The Most Common Mistake Made With Legal Marketing

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Legal Marketing MistakeThis week I gave a legal marketing talk to a group of lawyers in Miami, Florida.  At the end of that talk I was asked a familiar question.  A young attorney stood up and asked:

“What is the most common mistake made with legal marketing?”

My answer surprised many of the attorneys in attendance.

The biggest mistake made in legal marketing today is talking/writing about things that are important to you, the lawyer rather than talking/writing about things that are important to the client.

To find examples of this, you need only look at the websites of the lawyers you know.

Just about every law firm website talks about how the “aggressive” lawyers handle “complex” issues and have a “combined hundreds of years of experience.”

Why is this bad?

It’s bad because clients searching for legal help have one thing on their mind:  Their problem.

Clients want to know you understand their situation.  They want to know how bad their situation is.  They want to know there is a potential solution. And they want to know how to take the first step toward resolving the problem.

Think about that.

If you went to the doctor with a bone protruding from your leg and the doctor said:

“My nurse and I have a combined 60 years of experience handling these issues.  We know how to set broken legs.  We know how to stop bleeding and we’ve done it successfully 99% of the time.  We set legs more aggressively than any of the other doctors in town.  I went to Harvard medical school and graduated at the top of my class in leg setting.  Here is a photo of me standing in front of a big building where I have set dozens of legs.”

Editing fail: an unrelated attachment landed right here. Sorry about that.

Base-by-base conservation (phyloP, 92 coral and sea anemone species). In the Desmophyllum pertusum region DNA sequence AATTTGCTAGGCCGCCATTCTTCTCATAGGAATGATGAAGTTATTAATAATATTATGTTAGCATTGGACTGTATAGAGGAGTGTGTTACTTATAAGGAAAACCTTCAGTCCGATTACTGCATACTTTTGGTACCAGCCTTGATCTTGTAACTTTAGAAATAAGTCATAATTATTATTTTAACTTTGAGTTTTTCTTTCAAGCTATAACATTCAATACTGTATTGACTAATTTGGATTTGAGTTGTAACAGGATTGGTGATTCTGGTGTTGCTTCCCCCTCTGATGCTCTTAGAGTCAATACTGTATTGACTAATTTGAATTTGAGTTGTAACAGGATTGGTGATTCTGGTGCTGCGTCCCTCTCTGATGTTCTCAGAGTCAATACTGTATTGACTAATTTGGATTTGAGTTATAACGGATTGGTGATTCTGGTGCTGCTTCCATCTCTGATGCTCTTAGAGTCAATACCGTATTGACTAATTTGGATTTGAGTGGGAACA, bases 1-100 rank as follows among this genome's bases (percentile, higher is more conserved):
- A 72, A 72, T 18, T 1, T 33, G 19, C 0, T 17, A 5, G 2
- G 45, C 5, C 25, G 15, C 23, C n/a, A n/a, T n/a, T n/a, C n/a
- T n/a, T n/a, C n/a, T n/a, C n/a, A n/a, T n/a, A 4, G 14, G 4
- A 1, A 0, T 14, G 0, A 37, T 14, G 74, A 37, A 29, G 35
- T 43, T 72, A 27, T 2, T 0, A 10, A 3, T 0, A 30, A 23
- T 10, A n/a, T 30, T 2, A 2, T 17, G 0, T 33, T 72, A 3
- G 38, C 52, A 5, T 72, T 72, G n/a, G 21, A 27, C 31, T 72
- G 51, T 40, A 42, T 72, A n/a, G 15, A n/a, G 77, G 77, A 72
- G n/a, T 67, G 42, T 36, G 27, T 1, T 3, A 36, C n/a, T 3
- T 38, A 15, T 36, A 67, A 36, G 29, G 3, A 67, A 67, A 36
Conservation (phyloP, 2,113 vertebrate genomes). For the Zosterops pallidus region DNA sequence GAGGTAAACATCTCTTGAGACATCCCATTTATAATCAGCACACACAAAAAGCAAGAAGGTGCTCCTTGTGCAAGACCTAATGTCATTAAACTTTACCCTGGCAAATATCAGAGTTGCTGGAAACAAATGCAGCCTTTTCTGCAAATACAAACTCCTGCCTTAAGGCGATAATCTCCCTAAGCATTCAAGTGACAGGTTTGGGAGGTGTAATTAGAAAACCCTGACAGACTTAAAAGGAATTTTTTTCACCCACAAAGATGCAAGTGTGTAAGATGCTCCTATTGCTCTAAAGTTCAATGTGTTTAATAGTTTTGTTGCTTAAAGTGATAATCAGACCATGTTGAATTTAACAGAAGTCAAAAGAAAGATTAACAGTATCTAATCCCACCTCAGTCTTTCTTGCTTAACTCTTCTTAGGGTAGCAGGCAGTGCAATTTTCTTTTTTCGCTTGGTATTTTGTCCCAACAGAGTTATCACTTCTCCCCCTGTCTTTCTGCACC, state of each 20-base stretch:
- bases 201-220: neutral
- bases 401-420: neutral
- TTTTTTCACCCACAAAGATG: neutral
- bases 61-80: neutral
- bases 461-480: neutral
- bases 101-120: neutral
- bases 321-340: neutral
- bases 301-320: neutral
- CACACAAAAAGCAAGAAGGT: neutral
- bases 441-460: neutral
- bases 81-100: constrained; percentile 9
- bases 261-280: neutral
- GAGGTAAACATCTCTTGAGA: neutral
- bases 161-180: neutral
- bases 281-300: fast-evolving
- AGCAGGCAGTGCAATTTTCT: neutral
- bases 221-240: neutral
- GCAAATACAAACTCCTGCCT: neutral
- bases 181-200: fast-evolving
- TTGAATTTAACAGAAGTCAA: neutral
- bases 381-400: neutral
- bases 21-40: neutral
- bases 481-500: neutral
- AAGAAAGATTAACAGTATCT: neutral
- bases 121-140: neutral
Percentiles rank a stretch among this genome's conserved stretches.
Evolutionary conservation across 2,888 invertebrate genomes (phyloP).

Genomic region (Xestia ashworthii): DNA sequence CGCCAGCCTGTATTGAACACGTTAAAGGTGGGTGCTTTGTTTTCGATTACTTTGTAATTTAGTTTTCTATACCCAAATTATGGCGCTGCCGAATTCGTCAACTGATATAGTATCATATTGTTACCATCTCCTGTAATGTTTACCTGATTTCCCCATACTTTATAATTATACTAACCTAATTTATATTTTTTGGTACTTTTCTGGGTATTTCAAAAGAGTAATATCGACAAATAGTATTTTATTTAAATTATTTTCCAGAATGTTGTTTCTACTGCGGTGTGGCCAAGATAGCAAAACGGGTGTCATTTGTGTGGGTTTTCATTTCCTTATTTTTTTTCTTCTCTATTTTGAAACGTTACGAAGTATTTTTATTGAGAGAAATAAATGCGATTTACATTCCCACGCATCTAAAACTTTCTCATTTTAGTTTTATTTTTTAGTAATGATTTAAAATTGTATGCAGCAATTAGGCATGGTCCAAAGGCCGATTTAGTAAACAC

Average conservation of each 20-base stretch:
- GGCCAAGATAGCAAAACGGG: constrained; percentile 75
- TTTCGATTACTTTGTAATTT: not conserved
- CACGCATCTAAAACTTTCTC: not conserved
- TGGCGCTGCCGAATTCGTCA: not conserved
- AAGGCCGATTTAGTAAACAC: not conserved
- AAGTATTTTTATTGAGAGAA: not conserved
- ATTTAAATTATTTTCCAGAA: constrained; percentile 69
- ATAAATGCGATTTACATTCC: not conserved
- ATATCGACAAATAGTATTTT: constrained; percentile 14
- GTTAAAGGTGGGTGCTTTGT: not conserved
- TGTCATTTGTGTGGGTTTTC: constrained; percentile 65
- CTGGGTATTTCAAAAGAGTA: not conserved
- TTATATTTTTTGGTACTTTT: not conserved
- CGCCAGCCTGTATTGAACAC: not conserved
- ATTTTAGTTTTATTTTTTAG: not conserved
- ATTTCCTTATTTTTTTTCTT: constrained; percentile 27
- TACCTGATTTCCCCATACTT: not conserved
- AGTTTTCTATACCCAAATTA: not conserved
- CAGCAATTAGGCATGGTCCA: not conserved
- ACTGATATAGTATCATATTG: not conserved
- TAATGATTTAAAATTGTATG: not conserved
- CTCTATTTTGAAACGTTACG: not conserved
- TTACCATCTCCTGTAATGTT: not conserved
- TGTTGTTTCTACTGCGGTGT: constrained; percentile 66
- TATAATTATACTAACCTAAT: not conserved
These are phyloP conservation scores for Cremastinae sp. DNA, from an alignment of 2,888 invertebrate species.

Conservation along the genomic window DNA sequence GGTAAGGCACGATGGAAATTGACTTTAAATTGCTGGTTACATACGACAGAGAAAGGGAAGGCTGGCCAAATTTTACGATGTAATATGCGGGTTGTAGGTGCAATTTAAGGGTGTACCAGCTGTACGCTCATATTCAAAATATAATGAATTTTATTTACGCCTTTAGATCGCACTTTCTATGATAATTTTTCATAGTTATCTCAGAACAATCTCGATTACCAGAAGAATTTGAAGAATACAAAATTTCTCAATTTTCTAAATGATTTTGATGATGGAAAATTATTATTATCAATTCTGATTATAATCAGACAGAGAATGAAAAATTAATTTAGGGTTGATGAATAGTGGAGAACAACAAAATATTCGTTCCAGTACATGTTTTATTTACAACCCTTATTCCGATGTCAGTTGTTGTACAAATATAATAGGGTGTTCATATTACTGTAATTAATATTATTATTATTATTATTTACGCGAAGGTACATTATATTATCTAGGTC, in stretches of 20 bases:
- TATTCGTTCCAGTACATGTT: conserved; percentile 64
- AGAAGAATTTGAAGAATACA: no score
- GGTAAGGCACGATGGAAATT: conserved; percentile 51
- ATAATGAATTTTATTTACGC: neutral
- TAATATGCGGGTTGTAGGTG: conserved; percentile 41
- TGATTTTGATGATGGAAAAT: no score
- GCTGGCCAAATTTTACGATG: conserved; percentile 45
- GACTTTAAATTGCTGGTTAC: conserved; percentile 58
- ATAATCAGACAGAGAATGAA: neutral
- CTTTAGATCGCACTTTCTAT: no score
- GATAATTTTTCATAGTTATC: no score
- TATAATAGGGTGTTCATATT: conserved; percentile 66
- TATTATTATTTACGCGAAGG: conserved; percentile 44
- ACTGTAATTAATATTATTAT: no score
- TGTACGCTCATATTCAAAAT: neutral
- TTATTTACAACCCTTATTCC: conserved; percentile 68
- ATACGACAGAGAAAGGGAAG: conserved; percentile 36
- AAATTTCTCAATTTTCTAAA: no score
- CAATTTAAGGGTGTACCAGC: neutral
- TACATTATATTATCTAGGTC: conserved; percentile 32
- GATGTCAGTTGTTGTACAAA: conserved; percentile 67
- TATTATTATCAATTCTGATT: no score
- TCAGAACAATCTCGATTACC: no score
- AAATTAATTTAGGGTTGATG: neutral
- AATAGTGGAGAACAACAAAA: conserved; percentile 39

That’s crazy.  When you break your leg, you go to the doctor and he assesses your situation and prescribes a remedy immediately.  His entire focus is on you and your issue.

When looking for a lawyer, the client wants to be understood and then he will invest his time in learning about you. This is a delicate balance but great legal marketing strikes that balance.

Here are the three things you must include when you are crafting your marketing message.

Education

The client first seeks to understand the depth of his situation.  Your marketing material should help the client gather information about his problem and possible solutions.  Next, you should help the client understand the criteria for selecting an expert who can help.  Finally, you should help him outline a step-by-step process for getting help.

Motivation

Moving the client to action is sometimes difficult.  You marketing message must convey the serious nature of the issue and yet provide some hope for a positive resolution.  This is a delicate balance since you can never promise a positive outcome.

The best way to address this aspect of your legal marketing is to present case studies from actual client situations. Real life scenarios and real life solutions bring things into focus for everyone.

Differentiation

The final aspect of your legal marketing message is differentiating you from everyone else who does what you do.  This is the section of the message where you can include everything about you and your firm.  However you must be judicious in your inclusion of information.  You should only include relevant information that helps the client make his decision.

This is a simple formula to follow but the key component is thinking like the client.  You must construct your legal marketing with that in mind.  Clients focus on their needs first and messages that resonate with them are developed with substance and language that takes their perspective into account.

Stand in the shoes of the client, walk his path, then create your marketing message.